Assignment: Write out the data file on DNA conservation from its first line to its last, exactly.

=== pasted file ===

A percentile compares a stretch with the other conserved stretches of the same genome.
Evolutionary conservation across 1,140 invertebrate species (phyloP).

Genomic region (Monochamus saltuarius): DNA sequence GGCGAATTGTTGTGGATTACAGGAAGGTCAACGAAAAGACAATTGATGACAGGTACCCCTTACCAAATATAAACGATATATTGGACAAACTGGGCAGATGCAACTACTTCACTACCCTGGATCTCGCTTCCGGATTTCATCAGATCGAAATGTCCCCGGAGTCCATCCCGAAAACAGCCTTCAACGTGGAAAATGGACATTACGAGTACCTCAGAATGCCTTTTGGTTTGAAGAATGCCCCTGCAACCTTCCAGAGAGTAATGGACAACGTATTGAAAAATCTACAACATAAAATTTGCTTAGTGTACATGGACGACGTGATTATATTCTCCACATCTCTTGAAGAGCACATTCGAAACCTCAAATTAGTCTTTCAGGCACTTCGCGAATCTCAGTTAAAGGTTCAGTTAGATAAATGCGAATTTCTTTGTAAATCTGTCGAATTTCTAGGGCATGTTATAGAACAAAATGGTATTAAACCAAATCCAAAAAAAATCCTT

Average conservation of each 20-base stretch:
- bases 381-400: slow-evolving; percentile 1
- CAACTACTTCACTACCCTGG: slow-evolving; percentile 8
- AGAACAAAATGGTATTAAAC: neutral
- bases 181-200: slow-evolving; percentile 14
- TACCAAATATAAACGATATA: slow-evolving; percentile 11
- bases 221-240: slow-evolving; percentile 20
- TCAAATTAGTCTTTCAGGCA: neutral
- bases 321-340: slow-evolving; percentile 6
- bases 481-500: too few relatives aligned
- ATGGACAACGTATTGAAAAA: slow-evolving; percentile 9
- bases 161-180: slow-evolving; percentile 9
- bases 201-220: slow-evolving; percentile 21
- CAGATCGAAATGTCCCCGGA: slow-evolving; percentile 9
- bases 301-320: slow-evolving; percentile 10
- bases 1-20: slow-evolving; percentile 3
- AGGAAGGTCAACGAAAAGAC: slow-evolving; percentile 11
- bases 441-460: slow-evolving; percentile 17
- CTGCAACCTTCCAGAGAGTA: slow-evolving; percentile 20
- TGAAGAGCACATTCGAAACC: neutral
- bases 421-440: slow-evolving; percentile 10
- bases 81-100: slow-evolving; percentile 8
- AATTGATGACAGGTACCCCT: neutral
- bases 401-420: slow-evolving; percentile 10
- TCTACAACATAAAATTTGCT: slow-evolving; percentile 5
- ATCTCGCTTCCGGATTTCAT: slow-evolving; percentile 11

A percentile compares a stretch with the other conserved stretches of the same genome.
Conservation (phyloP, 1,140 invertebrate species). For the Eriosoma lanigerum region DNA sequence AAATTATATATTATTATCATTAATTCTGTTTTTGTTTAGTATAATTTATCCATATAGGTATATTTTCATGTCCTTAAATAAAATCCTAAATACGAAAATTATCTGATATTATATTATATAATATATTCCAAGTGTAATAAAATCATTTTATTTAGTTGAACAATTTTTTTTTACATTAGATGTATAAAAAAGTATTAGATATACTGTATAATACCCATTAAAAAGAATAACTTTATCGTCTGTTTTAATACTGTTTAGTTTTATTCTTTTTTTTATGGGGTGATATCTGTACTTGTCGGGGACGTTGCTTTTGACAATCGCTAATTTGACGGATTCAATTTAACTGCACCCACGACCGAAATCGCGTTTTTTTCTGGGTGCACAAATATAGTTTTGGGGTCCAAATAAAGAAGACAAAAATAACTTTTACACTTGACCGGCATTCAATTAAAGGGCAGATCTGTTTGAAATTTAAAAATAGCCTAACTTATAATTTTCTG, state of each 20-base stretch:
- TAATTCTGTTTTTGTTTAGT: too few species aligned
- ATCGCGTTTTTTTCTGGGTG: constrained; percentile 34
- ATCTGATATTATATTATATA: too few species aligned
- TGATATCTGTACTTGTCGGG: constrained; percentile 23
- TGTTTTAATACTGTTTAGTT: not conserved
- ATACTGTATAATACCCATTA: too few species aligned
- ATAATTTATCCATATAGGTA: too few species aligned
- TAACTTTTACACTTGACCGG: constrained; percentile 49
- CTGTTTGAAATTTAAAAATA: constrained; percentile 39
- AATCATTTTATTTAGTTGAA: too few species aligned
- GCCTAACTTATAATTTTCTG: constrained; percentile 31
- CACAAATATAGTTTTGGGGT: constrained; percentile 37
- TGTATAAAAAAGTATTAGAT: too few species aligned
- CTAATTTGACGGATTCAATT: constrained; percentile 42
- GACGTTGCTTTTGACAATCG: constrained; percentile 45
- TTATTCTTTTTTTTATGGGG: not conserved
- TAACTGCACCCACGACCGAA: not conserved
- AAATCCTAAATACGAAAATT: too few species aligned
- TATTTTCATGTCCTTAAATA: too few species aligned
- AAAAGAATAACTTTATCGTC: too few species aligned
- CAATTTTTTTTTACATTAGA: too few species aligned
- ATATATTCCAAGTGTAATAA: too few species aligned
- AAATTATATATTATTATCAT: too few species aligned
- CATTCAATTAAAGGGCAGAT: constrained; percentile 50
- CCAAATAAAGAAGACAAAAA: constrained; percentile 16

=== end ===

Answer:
A percentile compares a stretch with the other conserved stretches of the same genome.
Evolutionary conservation across 1,140 invertebrate species (phyloP).

Genomic region (Monochamus saltuarius): DNA sequence GGCGAATTGTTGTGGATTACAGGAAGGTCAACGAAAAGACAATTGATGACAGGTACCCCTTACCAAATATAAACGATATATTGGACAAACTGGGCAGATGCAACTACTTCACTACCCTGGATCTCGCTTCCGGATTTCATCAGATCGAAATGTCCCCGGAGTCCATCCCGAAAACAGCCTTCAACGTGGAAAATGGACATTACGAGTACCTCAGAATGCCTTTTGGTTTGAAGAATGCCCCTGCAACCTTCCAGAGAGTAATGGACAACGTATTGAAAAATCTACAACATAAAATTTGCTTAGTGTACATGGACGACGTGATTATATTCTCCACATCTCTTGAAGAGCACATTCGAAACCTCAAATTAGTCTTTCAGGCACTTCGCGAATCTCAGTTAAAGGTTCAGTTAGATAAATGCGAATTTCTTTGTAAATCTGTCGAATTTCTAGGGCATGTTATAGAACAAAATGGTATTAAACCAAATCCAAAAAAAATCCTT

Average conservation of each 20-base stretch:
- bases 381-400: slow-evolving; percentile 1
- CAACTACTTCACTACCCTGG: slow-evolving; percentile 8
- AGAACAAAATGGTATTAAAC: neutral
- bases 181-200: slow-evolving; percentile 14
- TACCAAATATAAACGATATA: slow-evolving; percentile 11
- bases 221-240: slow-evolving; percentile 20
- TCAAATTAGTCTTTCAGGCA: neutral
- bases 321-340: slow-evolving; percentile 6
- bases 481-500: too few relatives aligned
- ATGGACAACGTATTGAAAAA: slow-evolving; percentile 9
- bases 161-180: slow-evolving; percentile 9
- bases 201-220: slow-evolving; percentile 21
- CAGATCGAAATGTCCCCGGA: slow-evolving; percentile 9
- bases 301-320: slow-evolving; percentile 10
- bases 1-20: slow-evolving; percentile 3
- AGGAAGGTCAACGAAAAGAC: slow-evolving; percentile 11
- bases 441-460: slow-evolving; percentile 17
- CTGCAACCTTCCAGAGAGTA: slow-evolving; percentile 20
- TGAAGAGCACATTCGAAACC: neutral
- bases 421-440: slow-evolving; percentile 10
- bases 81-100: slow-evolving; percentile 8
- AATTGATGACAGGTACCCCT: neutral
- bases 401-420: slow-evolving; percentile 10
- TCTACAACATAAAATTTGCT: slow-evolving; percentile 5
- ATCTCGCTTCCGGATTTCAT: slow-evolving; percentile 11

A percentile compares a stretch with the other conserved stretches of the same genome.
Conservation (phyloP, 1,140 invertebrate species). For the Eriosoma lanigerum region DNA sequence AAATTATATATTATTATCATTAATTCTGTTTTTGTTTAGTATAATTTATCCATATAGGTATATTTTCATGTCCTTAAATAAAATCCTAAATACGAAAATTATCTGATATTATATTATATAATATATTCCAAGTGTAATAAAATCATTTTATTTAGTTGAACAATTTTTTTTTACATTAGATGTATAAAAAAGTATTAGATATACTGTATAATACCCATTAAAAAGAATAACTTTATCGTCTGTTTTAATACTGTTTAGTTTTATTCTTTTTTTTATGGGGTGATATCTGTACTTGTCGGGGACGTTGCTTTTGACAATCGCTAATTTGACGGATTCAATTTAACTGCACCCACGACCGAAATCGCGTTTTTTTCTGGGTGCACAAATATAGTTTTGGGGTCCAAATAAAGAAGACAAAAATAACTTTTACACTTGACCGGCATTCAATTAAAGGGCAGATCTGTTTGAAATTTAAAAATAGCCTAACTTATAATTTTCTG, state of each 20-base stretch:
- TAATTCTGTTTTTGTTTAGT: too few species aligned
- ATCGCGTTTTTTTCTGGGTG: constrained; percentile 34
- ATCTGATATTATATTATATA: too few species aligned
- TGATATCTGTACTTGTCGGG: constrained; percentile 23
- TGTTTTAATACTGTTTAGTT: not conserved
- ATACTGTATAATACCCATTA: too few species aligned
- ATAATTTATCCATATAGGTA: too few species aligned
- TAACTTTTACACTTGACCGG: constrained; percentile 49
- CTGTTTGAAATTTAAAAATA: constrained; percentile 39
- AATCATTTTATTTAGTTGAA: too few species aligned
- GCCTAACTTATAATTTTCTG: constrained; percentile 31
- CACAAATATAGTTTTGGGGT: constrained; percentile 37
- TGTATAAAAAAGTATTAGAT: too few species aligned
- CTAATTTGACGGATTCAATT: constrained; percentile 42
- GACGTTGCTTTTGACAATCG: constrained; percentile 45
- TTATTCTTTTTTTTATGGGG: not conserved
- TAACTGCACCCACGACCGAA: not conserved
- AAATCCTAAATACGAAAATT: too few species aligned
- TATTTTCATGTCCTTAAATA: too few species aligned
- AAAAGAATAACTTTATCGTC: too few species aligned
- CAATTTTTTTTTACATTAGA: too few species aligned
- ATATATTCCAAGTGTAATAA: too few species aligned
- AAATTATATATTATTATCAT: too few species aligned
- CATTCAATTAAAGGGCAGAT: constrained; percentile 50
- CCAAATAAAGAAGACAAAAA: constrained; percentile 16